WASHINGTON (AP) — President Joe Biden told the permanent representatives of the U.N. Security Council on Thursday that the United States will join the international body’s Group of Friends on Climate and Society.
The group was launched in 2018 with a focus on the impact that national security policy has on climate change.
Biden has vowed that the U.S. will consider climate issues in nearly all policy making and has committed to the U.S. cooperating on multilateral efforts on addressing climate change. That’s a marked departure from his predecessor, Donald Trump, who largely ignored scientific consensus about the need for nations to take action to curb rising temperatures.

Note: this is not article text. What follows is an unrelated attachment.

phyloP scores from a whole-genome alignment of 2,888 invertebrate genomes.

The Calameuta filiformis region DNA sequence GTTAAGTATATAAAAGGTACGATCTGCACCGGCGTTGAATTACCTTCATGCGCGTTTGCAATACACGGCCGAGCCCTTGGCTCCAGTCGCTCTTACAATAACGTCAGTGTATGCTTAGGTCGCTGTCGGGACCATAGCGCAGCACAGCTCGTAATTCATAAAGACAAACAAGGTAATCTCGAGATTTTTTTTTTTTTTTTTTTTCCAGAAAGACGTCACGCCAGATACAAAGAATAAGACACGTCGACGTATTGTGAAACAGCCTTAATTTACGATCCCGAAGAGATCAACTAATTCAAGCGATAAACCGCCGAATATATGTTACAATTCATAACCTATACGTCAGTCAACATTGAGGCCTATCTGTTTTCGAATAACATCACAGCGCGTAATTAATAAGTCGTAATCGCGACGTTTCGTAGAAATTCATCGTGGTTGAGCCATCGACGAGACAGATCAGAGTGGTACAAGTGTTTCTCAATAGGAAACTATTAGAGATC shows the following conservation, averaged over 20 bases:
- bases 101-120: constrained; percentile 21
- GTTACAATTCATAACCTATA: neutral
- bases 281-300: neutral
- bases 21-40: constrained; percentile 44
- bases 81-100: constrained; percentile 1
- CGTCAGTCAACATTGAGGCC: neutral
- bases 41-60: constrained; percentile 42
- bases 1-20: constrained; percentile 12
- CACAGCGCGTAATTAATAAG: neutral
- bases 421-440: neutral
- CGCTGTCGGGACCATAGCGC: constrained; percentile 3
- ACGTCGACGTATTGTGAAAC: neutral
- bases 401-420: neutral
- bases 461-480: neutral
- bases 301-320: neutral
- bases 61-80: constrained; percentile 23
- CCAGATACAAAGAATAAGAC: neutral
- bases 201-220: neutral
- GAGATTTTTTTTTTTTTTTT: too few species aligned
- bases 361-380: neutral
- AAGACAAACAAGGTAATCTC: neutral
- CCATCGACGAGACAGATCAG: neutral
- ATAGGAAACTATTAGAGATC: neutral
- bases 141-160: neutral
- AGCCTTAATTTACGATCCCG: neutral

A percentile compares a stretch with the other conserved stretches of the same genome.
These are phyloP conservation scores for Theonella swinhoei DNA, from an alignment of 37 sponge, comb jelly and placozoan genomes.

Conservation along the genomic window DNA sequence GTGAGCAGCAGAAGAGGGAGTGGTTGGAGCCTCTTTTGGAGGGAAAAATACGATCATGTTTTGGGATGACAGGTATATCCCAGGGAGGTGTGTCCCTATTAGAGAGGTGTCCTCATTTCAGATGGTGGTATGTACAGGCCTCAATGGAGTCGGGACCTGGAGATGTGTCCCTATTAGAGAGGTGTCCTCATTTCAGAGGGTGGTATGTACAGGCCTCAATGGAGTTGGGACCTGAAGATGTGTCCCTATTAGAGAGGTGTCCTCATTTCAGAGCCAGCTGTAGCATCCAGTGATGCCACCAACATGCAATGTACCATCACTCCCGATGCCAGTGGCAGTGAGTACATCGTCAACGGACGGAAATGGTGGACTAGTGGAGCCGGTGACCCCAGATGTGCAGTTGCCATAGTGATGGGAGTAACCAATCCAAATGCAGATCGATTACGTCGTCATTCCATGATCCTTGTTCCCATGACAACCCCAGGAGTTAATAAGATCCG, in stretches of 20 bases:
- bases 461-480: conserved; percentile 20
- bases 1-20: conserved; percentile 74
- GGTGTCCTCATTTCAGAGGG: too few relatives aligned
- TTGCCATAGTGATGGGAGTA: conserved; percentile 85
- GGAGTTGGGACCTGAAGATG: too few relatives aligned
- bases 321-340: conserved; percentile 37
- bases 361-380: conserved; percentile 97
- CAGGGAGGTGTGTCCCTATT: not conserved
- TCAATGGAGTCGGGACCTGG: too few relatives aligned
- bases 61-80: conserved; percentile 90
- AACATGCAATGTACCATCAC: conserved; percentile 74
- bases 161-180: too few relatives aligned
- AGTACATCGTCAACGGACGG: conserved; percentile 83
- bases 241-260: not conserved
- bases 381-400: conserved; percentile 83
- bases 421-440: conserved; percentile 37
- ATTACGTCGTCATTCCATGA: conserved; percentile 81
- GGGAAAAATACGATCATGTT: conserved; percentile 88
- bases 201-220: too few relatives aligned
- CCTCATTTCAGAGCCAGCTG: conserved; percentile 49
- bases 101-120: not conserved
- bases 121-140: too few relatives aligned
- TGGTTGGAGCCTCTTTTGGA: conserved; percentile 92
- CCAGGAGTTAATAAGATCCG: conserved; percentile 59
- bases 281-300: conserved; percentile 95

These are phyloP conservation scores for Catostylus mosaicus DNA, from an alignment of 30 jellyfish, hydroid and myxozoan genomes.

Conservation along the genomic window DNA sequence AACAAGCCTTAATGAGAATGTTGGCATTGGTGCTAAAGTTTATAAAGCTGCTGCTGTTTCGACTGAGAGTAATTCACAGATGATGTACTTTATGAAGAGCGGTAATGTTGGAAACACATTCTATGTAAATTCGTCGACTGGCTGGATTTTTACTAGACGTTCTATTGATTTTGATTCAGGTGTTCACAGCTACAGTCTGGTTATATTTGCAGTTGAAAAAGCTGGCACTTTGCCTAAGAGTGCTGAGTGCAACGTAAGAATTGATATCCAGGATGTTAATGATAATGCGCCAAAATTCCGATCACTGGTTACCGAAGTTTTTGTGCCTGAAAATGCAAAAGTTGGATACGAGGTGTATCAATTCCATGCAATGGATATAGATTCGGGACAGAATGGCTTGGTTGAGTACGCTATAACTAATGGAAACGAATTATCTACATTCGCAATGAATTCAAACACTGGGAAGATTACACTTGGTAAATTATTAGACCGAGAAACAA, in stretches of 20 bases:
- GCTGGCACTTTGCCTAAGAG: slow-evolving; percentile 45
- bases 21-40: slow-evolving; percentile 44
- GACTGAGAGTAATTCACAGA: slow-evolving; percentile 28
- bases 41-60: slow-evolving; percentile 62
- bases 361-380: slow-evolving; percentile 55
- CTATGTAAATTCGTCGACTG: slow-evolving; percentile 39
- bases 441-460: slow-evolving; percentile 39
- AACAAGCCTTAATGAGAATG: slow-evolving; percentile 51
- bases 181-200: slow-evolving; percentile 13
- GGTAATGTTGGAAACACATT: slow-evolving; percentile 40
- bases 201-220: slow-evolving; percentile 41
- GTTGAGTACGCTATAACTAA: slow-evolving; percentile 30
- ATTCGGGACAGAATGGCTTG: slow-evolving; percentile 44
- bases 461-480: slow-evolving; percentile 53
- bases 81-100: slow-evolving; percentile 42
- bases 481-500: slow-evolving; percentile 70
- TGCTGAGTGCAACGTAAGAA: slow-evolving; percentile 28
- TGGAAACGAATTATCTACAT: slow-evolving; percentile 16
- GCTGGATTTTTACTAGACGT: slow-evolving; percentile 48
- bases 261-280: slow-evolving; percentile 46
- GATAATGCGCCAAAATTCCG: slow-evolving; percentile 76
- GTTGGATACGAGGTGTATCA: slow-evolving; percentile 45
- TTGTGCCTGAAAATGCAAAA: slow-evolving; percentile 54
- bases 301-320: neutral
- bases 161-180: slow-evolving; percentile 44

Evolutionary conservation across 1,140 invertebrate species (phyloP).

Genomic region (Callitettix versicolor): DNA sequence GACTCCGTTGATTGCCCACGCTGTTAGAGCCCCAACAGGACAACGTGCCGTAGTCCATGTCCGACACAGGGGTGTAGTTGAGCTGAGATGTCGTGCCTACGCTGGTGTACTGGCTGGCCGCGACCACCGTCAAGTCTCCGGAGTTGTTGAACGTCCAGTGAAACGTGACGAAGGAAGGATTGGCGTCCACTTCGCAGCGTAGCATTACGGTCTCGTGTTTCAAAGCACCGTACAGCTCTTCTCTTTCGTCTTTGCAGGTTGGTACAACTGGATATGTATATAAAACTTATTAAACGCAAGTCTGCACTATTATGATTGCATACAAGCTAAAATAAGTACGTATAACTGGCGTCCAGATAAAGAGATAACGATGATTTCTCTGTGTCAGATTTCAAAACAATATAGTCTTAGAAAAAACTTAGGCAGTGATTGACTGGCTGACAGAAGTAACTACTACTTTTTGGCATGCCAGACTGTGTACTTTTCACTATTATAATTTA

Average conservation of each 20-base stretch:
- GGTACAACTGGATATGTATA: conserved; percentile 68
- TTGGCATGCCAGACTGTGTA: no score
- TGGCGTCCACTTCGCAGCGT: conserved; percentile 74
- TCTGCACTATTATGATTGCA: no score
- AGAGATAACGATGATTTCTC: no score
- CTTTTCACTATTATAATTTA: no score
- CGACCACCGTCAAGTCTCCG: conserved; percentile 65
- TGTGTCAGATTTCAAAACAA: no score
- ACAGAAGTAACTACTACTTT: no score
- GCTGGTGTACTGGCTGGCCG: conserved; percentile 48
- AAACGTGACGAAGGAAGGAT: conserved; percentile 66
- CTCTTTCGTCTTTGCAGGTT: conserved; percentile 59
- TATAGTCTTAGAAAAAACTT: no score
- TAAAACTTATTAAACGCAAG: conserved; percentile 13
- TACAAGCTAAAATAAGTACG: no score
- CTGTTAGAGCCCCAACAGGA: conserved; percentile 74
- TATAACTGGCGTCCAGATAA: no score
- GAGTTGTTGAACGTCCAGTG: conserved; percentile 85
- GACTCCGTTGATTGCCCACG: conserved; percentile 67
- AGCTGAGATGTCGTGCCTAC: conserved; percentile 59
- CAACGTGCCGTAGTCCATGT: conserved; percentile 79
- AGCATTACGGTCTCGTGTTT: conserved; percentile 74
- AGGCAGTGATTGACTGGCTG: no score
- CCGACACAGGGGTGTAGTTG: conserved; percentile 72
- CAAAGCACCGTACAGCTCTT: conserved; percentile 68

During the virtual meeting, Biden also urged the security council to take action on several severe crises, including in Myanmar, Ethiopia, Libya, Syria and Yemen.
The president was joined by John Kerry, the White House special envoy on climate, and principal deputy national security adviser Jon Finer. They briefed the council on U.S. priorities regarding climate change and regional security issues.